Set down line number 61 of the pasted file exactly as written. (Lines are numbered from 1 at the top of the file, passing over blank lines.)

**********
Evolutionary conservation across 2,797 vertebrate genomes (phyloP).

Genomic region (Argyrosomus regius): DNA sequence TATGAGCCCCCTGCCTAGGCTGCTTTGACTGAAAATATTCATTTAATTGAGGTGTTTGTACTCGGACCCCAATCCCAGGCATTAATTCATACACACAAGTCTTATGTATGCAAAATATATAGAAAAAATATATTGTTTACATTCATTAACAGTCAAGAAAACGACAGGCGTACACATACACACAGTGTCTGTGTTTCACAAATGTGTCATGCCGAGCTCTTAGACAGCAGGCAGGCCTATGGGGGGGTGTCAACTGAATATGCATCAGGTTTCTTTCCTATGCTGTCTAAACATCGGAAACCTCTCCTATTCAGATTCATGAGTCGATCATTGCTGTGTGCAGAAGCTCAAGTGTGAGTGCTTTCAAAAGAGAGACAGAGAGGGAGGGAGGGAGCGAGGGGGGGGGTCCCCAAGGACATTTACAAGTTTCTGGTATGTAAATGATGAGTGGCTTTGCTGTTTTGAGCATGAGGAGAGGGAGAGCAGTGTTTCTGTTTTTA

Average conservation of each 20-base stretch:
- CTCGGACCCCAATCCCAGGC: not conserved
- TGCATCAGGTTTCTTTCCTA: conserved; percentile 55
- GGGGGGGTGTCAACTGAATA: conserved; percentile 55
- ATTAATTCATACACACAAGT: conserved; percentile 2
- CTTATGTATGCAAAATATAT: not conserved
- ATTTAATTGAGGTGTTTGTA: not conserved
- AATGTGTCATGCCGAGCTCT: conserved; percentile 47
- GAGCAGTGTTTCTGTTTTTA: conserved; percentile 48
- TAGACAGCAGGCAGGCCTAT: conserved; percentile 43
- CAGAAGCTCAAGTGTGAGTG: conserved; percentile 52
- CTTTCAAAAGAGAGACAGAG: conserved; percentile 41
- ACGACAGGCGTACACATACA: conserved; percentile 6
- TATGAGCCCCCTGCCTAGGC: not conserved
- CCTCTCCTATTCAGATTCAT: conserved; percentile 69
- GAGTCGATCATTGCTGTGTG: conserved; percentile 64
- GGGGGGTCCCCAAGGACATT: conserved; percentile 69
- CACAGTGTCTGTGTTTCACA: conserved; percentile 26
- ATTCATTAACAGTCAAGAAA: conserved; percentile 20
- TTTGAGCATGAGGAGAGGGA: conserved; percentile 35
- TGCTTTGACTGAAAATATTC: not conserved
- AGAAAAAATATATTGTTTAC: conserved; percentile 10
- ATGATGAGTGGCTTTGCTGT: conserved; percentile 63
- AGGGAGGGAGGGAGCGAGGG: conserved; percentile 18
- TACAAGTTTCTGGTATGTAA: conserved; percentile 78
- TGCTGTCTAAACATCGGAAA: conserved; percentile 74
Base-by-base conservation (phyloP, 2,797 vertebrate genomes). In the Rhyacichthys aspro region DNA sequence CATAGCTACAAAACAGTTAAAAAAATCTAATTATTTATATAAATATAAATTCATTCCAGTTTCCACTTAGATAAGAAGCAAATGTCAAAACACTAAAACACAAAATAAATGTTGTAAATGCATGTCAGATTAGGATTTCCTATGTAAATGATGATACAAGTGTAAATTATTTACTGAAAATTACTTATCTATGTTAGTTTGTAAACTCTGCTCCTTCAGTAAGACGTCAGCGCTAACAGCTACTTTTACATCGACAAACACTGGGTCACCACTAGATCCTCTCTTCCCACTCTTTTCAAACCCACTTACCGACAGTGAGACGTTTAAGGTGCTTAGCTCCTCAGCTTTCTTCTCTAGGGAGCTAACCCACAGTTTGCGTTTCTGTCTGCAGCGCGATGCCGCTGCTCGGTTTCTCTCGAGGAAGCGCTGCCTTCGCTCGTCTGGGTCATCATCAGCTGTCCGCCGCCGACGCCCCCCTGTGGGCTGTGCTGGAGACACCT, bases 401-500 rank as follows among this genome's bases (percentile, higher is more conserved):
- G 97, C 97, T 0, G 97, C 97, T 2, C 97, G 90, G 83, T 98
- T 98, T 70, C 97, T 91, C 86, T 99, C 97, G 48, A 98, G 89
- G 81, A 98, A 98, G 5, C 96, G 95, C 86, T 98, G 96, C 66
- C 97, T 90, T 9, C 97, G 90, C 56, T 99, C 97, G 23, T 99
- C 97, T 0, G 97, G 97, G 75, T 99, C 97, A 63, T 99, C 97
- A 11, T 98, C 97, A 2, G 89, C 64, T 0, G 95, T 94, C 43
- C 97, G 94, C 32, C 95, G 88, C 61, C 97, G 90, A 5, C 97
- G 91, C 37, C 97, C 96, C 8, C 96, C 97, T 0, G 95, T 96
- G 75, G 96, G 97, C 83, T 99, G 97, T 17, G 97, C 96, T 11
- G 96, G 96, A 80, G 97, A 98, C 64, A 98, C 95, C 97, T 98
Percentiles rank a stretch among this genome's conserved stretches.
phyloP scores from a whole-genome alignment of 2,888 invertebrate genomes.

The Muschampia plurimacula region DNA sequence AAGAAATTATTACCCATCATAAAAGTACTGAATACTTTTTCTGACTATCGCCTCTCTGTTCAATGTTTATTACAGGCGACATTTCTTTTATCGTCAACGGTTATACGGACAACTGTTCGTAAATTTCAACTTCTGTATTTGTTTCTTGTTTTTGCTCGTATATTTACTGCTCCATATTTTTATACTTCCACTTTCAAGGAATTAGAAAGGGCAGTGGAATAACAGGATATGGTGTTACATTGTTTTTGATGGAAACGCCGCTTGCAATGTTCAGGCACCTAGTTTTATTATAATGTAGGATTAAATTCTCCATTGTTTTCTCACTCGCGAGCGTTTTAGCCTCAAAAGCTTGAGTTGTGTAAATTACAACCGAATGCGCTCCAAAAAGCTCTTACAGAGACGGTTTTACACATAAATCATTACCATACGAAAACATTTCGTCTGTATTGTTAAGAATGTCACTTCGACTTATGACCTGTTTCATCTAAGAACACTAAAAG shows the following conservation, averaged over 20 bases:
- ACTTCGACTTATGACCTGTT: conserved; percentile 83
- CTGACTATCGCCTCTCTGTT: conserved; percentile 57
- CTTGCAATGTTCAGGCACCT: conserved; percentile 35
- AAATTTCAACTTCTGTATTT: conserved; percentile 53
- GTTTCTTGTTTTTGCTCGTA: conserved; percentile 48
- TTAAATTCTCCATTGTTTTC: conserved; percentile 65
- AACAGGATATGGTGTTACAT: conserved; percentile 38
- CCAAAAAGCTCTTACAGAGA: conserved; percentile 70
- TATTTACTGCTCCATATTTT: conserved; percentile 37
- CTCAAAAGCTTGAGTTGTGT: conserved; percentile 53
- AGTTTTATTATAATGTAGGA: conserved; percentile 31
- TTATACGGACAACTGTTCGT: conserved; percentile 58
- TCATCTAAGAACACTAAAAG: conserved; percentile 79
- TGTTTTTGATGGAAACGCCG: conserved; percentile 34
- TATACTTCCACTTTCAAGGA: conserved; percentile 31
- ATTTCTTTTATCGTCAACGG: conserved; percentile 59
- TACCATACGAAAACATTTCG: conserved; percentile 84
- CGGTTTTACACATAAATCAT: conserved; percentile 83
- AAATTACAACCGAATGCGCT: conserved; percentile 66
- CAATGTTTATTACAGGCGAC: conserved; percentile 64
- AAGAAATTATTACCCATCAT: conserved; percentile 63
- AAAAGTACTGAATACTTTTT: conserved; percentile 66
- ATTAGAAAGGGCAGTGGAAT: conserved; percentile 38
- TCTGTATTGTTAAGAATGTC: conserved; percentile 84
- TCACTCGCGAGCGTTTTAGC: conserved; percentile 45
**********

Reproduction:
- AAATTACAACCGAATGCGCT: conserved; percentile 66